EVEN before the announcement of accounting irregularities yesterday, Tesco was a company beset by problems. Once the darling of the British retail scene and the undisputed leader of the grocery pack, Tesco has faced years of falling sales and profits, combined with some high profile failures, like the disposal of its costly Fresh & Easy operation in the US. A once spotless reputation has been tarnished.
As painful as all this is, however, it is not abnormal. All retailers, especially those as large as Tesco, go through periods of crisis and change. Investors understand this and are usually prepared to provide breathing space, as long as there is a clear recovery strategy in place. Reputations damaged by weak trading are relatively easy to restore by returning to sustainable growth.
An accounting irregularity – especially one to the tune of £250m – is far more serious. It is the kind of issue that undermines investor confidence, as it suggests that the company is spinning out of control. In short, it is abnormal for such a situation to arise in a business as large as Tesco.
Three questions arise from the crisis. How did it happen? How did it go undetected? And who was supposed to detect it? We will not know the precise answers to these questions until the investigation is complete. However, in the process of coming clean, it is likely that more heads will roll at Tesco. This includes at board level, where the company has a management team that lacks retail experience but is gifted with extensive financial knowledge.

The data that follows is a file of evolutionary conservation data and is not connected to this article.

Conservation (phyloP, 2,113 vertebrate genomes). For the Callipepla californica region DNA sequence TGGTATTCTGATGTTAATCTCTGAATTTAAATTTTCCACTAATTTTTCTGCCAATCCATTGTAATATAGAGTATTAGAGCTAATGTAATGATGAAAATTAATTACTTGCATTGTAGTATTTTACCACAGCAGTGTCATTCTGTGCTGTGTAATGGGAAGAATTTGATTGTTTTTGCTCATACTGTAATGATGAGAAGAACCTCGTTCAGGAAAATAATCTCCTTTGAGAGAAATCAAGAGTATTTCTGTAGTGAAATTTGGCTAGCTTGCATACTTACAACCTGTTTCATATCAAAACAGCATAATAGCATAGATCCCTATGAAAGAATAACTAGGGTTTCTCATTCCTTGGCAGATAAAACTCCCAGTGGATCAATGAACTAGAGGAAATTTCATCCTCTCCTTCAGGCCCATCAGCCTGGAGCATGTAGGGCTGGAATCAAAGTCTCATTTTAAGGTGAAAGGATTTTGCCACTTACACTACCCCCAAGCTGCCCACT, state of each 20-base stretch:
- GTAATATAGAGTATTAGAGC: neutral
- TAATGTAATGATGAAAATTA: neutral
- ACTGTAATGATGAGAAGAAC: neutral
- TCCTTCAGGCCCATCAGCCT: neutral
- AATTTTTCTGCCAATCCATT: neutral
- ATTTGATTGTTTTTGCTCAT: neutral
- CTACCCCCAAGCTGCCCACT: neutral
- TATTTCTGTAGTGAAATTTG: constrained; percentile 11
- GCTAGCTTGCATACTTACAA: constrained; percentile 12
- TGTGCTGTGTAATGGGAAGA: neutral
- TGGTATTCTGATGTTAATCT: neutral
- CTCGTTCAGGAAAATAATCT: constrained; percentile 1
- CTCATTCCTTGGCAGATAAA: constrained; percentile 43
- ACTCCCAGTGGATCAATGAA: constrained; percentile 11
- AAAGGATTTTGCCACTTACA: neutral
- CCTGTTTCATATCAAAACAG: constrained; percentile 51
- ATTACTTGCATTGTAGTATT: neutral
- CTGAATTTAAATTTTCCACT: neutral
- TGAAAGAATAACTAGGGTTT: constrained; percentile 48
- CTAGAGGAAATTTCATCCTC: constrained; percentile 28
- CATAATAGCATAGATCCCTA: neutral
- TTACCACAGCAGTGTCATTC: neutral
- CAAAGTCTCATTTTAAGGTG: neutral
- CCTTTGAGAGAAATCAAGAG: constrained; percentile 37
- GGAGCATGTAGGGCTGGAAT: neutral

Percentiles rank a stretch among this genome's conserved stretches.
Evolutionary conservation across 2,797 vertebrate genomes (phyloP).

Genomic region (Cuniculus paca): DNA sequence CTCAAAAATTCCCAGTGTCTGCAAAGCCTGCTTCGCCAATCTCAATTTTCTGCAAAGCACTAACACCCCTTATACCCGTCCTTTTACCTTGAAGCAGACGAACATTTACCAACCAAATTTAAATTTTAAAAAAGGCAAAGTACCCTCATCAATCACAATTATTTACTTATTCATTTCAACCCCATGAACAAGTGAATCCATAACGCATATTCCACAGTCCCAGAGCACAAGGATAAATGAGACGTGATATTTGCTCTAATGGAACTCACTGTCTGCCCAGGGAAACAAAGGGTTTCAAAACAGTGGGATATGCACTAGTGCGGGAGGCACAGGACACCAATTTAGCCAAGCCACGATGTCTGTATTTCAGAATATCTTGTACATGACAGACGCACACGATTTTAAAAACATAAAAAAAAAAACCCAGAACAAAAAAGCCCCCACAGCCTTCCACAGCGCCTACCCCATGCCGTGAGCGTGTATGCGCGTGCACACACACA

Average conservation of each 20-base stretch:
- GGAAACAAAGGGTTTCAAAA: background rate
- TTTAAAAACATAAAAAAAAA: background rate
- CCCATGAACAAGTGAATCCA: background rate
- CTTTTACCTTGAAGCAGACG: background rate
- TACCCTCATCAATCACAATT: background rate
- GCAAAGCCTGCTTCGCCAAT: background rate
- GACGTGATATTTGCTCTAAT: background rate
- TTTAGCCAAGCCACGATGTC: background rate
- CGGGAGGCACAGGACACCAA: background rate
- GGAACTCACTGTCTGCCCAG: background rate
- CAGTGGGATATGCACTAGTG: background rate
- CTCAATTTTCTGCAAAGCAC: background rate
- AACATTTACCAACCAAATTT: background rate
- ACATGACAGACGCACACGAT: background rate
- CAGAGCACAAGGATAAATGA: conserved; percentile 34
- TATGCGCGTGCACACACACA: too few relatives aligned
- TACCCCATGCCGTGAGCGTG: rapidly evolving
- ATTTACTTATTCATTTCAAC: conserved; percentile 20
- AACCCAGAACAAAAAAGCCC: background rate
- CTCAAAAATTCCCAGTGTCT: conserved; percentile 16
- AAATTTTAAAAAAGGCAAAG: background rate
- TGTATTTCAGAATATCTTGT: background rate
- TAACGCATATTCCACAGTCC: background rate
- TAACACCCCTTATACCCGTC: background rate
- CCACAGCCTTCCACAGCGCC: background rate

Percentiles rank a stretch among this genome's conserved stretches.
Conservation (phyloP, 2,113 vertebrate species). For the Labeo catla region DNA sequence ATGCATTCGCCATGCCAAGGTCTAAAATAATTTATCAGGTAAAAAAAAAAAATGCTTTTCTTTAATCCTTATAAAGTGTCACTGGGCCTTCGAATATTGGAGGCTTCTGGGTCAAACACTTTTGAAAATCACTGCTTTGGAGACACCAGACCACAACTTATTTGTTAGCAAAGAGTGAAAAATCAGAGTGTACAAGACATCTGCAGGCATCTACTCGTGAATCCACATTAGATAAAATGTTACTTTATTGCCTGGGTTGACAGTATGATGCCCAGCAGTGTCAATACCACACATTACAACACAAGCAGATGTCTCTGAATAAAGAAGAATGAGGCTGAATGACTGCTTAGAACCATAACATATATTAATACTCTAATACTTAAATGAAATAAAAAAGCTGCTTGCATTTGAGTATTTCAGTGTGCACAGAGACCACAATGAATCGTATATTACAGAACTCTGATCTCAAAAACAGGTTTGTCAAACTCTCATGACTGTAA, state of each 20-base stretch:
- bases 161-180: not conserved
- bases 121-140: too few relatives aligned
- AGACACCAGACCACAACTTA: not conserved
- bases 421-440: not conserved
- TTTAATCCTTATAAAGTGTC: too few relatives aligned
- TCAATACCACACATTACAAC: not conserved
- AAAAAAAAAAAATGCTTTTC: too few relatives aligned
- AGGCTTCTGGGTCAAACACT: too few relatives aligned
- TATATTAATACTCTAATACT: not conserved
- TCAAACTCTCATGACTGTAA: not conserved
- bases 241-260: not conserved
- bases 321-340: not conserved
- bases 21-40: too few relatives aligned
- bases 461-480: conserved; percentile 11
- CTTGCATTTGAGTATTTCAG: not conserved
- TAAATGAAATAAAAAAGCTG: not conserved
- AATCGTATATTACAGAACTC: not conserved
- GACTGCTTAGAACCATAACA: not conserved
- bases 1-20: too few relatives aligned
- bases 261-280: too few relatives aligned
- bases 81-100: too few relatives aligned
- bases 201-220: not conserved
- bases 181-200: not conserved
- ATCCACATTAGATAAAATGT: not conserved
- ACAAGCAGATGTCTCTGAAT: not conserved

Of course, this comes at a time when the whole focus of the business should be on improving its trading prospects. As such, it is an enormous, albeit necessary, distraction for new chief executive Dave Lewis and his team. If it is to rebuild confidence, this team needs a laser-like focus on sorting out Tesco’s day-to-day problems, which must not be forgotten amid this debacle.
The first problem is the discounters, to which Tesco has been ceding spend hand over fist. The solution is to ensure that customers can do their core grocery shopping as cheaply at Tesco as they can at Lidl or Aldi. This doesn’t mean price matching every item, but it does mean at least having parity on key products. If this entails sacrificing margins, that’s a pill that Tesco will need to swallow.
The second is communicating value. Tesco must ensure that shopping cheaply is easy; currently, it is anything but. Tesco uses far too many slogans, straplines and promotional tools, most of which are meaningless to consumers. These need to be streamlined, and stores – especially larger ones – need to be easier to shop in.
The third challenge is where the selling is done. Tesco’s estate was developed for a non-internet era. It may now be necessary, in some cases, to downsize. A comprehensive review of space requirements is needed, and its portfolio will have to be streamlined.
Above all, Tesco must regain a sense of purpose and understand what role it is playing in the lives of British consumers. This understanding is what allowed Tesco to become so big, and it is ultimately what will stem the decline.
So Lewis has two tasks: to rebuild the confidence of consumers in Tesco as a brand, and to rebuild the confidence of investors in Tesco as a sound and honest business. If ever there was a baptism of fire, this has to be it.